One day on hospitalist rounds, I saw the ER had left me an admission from 2am. The sign-out read: "63 year old woman with large breast mass." I wasn't sure what that meant. Perhaps a breast abscess?
The truth was a bit more complicated. I could tell when I entered her room and introduced myself. She emitted an odor I can only describe as living decomposition. A syrupy, cloying smell reminiscent of rotting meat, only worse.
I asked her why she came to the hospital. She said she'd been feeling tired. A quick peek at her labs revealed a likely cause of her fatigue: a hematocrit of 18. This morning she was feeling much better, after having received four units of blood.
Why did she think she'd lost so much blood? She had no idea. Had she noticed any blood in her stool, or tarry stools? No. Any blood in her urine? No. Had she recently started menstrual-like bleeding again? Oh no, that ended years ago.
I took a deep breath before I asked about the breast mass. I knew this was going to be bad. "I understand you have a lump on your breast," I said. "May I look at it?" She agreed.
I undid her hospital gown and removed several layers of dressings. Underneath was a fungiating breast cancer that was weeping bloody fluid. The entire breast was hard and immovable. I could feel firm, lifeless tumor extending up and beyond her clavicle and laterally to her axilla. Even her shoulder and upper arm felt hard, as though replaced by plastic under the skin. The skin itself was dark, florid purple.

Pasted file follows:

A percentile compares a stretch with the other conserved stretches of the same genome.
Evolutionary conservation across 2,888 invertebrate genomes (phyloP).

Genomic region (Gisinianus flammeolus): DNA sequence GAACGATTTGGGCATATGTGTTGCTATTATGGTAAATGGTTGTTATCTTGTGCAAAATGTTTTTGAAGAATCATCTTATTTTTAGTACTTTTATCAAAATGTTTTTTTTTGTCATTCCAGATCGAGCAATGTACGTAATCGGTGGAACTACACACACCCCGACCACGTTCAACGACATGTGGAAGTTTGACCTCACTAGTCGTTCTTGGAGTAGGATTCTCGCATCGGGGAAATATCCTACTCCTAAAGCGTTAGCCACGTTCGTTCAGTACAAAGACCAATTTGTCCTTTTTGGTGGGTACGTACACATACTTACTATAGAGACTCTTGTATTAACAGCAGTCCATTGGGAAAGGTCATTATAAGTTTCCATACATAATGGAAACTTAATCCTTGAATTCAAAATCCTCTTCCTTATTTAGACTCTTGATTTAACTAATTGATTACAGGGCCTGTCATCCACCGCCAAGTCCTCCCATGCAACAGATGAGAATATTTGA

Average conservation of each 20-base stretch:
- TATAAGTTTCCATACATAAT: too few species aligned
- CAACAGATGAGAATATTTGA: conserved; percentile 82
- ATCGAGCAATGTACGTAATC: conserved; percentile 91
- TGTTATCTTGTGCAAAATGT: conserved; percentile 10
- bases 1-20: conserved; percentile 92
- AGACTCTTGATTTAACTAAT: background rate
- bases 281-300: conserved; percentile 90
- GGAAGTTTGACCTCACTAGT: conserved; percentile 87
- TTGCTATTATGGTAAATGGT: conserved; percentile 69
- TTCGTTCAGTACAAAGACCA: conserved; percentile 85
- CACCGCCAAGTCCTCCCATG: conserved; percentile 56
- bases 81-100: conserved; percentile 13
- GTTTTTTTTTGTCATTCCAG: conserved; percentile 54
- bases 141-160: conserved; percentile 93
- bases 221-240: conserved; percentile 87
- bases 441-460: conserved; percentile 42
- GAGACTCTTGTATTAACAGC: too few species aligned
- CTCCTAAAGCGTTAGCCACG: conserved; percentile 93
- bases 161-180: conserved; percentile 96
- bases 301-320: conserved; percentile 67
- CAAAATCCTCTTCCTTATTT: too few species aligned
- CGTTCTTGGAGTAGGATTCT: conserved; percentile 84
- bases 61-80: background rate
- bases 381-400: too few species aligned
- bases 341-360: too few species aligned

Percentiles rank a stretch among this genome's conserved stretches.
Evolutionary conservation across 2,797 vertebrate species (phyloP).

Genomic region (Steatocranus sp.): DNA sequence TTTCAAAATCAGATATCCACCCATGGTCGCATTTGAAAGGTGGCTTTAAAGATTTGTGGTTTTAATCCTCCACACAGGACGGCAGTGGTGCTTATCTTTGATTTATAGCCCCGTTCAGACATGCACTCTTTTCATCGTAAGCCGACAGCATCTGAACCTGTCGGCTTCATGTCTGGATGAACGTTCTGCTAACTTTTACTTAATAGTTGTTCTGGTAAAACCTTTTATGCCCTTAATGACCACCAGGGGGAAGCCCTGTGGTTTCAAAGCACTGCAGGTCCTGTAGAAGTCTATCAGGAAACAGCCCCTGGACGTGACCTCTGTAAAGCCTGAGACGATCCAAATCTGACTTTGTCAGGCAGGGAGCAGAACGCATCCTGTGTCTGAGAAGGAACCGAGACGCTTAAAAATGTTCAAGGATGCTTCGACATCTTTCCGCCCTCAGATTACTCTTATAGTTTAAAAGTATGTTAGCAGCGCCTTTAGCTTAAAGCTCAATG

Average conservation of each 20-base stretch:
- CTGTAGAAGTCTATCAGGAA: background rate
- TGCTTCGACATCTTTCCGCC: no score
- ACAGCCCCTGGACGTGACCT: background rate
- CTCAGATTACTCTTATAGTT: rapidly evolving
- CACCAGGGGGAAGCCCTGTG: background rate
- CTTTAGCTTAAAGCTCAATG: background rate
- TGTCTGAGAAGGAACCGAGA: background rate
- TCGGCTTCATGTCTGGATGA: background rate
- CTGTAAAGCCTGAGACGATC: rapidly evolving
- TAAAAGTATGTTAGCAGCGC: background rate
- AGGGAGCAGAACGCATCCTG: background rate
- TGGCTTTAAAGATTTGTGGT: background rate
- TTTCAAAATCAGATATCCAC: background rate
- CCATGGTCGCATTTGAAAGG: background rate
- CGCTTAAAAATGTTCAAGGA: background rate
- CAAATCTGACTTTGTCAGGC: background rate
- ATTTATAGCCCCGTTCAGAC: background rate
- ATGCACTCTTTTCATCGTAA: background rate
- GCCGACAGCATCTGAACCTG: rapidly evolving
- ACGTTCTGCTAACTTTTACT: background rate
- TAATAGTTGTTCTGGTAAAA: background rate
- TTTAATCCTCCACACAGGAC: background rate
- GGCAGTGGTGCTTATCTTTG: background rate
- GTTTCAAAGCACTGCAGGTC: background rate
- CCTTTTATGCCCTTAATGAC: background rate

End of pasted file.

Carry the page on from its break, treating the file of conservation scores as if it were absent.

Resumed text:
I redressed the tumor and sat back. I looked at her for a moment. She was an extremely well put-together older woman, rather distinguished looking, with white hair swept neatly into a chignon. "Do you see a doctor regularly?"
"Have you ever seen a doctor about this lump?"
"Did it ever occur to you that this might be something that needed medical attention?" I asked. Now that I'm writing about this, the question seems mean-spirited, but I really, really wanted to know.
"Well, yes, it did," she said matter-of-factly. "But I still decided not to go."
"Because I was afraid of the worst."
She was a very private person, she explained to me. She didn't want anyone to know. Her entire family, including adult children, didn't know until today. She didn't think it was troublesome to have a tumor erupting from her chest. The only problem it caused was how long it took to cover up every morning after she took a shower. Forty-five minutes to cover it up with gauze and sanitary pads and tape.
I returned to her room later with one of the surgeons. He confirmed my suspicion that the cancer had extended locally into the axilla and most of the upper extremity. To resect the tumor, he'd have to amputate her arm at the shoulder, and this was unlikely to be curative because--he suspected--she probably had distant metastases.
Her husband was weeping in the hallway. "I didn't know," he told me. "I know she...had a smell, but I thought it was the herbal tea she's been drinking."
I was lightheaded for several hours after being in her room so long, faint and nauseated from the smell of her wound. I thought: She was afraid of the worst, and she found it.